September 30, 2013 at 7:37 am #151688
Is it right? what does 1.2 mean?September 30, 2013 at 8:00 am #151691
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1.2 x of font size (height), so if font size is 14px with line height of 1.2 that one line of text will be approximately 17px tall. For good readability I would use no less than 1.5 line height.September 30, 2013 at 8:22 am #151693
To expand on what was correctly said above:
Unitless line-height (line-height:1.2) differs from line-height with units (line-height:1.2em etc) in that it is the “scaling factor of 1.2” that is passed down to children so a child will get 1.2 times the line-height of its own font-size.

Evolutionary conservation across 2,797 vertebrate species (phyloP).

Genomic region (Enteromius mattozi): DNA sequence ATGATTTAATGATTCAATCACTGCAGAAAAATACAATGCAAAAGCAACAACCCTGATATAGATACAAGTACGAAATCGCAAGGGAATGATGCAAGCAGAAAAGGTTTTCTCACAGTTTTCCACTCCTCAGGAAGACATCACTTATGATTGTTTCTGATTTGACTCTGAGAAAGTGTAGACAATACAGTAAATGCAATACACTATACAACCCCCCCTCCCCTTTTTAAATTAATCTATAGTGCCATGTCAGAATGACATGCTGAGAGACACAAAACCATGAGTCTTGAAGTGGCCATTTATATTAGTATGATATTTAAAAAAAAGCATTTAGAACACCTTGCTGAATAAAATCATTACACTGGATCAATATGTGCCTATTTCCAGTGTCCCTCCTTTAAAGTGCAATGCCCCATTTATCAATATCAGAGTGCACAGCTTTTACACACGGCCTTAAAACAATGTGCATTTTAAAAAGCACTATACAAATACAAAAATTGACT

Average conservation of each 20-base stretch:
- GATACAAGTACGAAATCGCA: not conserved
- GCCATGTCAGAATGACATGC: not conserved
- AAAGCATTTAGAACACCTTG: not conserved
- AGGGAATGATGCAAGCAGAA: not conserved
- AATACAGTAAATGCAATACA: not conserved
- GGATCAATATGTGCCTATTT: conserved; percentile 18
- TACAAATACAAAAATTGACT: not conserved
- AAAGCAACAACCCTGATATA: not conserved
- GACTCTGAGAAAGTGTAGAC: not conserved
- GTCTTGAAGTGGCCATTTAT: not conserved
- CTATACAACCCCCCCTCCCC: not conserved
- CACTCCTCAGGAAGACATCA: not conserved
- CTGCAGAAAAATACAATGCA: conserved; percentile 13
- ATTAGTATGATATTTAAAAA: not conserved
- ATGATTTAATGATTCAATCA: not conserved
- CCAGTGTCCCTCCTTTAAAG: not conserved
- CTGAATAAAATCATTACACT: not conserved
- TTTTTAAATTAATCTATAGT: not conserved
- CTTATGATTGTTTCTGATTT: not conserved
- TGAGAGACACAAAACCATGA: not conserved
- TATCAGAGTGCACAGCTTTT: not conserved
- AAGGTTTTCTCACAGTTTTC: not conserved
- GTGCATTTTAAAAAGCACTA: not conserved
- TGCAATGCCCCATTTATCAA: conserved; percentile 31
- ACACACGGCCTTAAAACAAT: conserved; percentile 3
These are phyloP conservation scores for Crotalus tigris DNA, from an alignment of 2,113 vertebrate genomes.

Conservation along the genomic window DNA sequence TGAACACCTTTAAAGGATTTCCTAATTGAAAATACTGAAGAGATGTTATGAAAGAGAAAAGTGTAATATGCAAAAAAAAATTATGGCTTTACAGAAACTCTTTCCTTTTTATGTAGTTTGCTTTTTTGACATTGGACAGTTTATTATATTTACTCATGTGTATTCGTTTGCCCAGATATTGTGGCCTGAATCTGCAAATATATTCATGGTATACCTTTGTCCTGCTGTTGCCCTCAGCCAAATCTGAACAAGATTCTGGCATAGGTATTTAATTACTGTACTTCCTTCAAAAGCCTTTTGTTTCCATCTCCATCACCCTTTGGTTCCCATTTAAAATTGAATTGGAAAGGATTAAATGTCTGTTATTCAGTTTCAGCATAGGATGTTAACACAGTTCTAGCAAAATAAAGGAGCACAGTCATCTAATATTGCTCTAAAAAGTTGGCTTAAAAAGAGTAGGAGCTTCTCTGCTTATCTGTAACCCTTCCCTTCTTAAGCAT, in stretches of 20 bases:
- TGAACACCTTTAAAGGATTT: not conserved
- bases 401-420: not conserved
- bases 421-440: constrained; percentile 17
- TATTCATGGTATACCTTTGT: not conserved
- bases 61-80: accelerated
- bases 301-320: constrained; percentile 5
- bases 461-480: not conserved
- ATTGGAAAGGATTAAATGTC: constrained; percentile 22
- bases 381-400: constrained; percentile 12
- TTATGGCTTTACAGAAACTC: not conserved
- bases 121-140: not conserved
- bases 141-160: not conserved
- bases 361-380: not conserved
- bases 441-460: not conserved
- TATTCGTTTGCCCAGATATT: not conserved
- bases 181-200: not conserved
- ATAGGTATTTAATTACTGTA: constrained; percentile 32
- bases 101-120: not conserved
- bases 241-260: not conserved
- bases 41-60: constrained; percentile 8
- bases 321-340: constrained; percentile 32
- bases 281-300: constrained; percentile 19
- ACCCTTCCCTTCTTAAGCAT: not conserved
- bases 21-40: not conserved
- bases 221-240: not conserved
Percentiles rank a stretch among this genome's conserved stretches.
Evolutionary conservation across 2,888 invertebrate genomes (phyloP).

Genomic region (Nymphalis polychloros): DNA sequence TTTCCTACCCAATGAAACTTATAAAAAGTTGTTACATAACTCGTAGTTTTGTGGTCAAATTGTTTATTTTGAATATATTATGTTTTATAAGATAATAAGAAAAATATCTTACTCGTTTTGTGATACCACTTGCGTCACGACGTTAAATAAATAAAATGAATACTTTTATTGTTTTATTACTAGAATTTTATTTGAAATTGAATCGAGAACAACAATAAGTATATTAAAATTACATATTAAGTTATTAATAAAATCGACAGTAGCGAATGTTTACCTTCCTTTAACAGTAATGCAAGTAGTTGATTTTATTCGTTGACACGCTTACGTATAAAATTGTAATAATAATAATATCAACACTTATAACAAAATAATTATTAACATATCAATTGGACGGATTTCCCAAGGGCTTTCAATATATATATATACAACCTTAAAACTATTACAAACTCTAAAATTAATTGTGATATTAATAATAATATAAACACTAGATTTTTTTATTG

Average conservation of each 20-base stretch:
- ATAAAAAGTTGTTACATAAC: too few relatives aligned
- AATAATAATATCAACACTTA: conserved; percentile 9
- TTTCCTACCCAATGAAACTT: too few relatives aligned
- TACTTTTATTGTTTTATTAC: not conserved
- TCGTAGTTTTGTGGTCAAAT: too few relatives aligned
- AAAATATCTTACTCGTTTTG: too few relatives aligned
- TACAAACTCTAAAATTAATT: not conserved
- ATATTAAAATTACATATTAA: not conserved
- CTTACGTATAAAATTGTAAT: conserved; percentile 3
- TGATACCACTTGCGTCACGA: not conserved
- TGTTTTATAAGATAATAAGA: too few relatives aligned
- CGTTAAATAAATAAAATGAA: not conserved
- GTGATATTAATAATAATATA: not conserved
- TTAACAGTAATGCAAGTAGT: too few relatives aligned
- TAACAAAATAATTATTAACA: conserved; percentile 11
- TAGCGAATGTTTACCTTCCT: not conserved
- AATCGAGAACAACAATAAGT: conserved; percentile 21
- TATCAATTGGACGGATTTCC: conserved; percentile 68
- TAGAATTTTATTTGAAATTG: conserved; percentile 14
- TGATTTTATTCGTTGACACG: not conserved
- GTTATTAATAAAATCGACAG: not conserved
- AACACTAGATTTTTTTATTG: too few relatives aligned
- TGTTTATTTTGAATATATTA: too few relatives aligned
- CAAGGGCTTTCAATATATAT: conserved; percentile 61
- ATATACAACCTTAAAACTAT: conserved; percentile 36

On the other hand a line-height with a unit is converted by the browser into a fixed pixel value and it is this pixel-value that gets handed down to the child even if the child has a smaller line-height (unless you re-define line-height for the child of course).
As an example a parent with a font-size of 20px will get a line-height of 24px if line-height:1.2 was used. The same holds true if the parent was given a line-height of 1.2em. Both would get a line-height of 24px.
However, if a child of those parents has a font-size: of 10px then the line-height will be 12px and 24px respectively. 12px where the parent has a unit-less line-height and 24px where the parent’s line-height was stated with a unit.
It can therefore be seen that the difference can be considerable.
Unit-less line-heights can lead to layouts that perform better as the relationship is maintained with the font-size of the children.September 30, 2013 at 8:08 pm #151758
Thanks a lot
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